Review of: Robert S. Petersen. Comics, Manga, and Graphic Novels. A History of Graphic Narratives. Oxford etc.: Praeger, 2011. 274 Pages, $ 44.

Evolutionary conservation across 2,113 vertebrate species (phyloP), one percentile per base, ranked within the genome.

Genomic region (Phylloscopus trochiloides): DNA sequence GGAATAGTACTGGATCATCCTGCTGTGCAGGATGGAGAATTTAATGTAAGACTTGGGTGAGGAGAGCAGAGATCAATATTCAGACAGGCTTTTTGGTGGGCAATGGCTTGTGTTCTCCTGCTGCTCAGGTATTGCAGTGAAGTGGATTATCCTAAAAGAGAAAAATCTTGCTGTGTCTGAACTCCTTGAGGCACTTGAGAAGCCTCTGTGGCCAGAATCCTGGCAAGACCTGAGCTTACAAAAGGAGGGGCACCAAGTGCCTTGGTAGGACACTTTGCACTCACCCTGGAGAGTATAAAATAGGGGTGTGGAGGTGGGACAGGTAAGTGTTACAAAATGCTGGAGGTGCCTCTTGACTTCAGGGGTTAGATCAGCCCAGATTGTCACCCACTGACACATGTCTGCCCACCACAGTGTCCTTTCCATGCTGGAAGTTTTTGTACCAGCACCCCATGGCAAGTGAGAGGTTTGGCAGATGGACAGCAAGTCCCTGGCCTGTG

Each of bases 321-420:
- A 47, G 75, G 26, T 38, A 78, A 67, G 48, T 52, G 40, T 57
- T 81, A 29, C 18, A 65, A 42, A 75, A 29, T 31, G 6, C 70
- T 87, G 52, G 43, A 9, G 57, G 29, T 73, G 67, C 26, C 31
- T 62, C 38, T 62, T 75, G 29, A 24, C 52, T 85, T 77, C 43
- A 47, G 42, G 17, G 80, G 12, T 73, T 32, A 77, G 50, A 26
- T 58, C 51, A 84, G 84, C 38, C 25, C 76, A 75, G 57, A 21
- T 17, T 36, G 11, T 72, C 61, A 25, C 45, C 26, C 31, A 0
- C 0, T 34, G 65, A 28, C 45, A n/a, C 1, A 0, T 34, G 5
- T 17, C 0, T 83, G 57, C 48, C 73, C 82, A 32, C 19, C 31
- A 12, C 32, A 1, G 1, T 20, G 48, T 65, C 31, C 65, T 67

“[W]hat has this to do with comics?” Robert Petersen’s students often ask, as he reports in his preface (xii). Such inquiries are brought forth by Petersen’s inclusion of rock paintings 25’500 years old, the Egyptian pallet of Narmer, Sandro Botticelli’s illustration of Dante’s Divine Comedy, Japanese prints of the Nara period (710-794 C.E.), William Blake’s illuminated poetry, and Heinrich Hoffmann’s Struwwelpeter – just to name a few – to delineate the history of the graphic narrative. What all of these have in common, according to Petersen, is their ability to narrate by means of images; they are “graphic narratives” (xiv). The term – coined by David Kunzle and elaborated on by Hillary Chute and Marianne DeKoven in an attempt to suggest an alternative to the term ‘comics’ – is selected by Petersen because it encompasses historical and contemporary as well as established and marginal phenomena.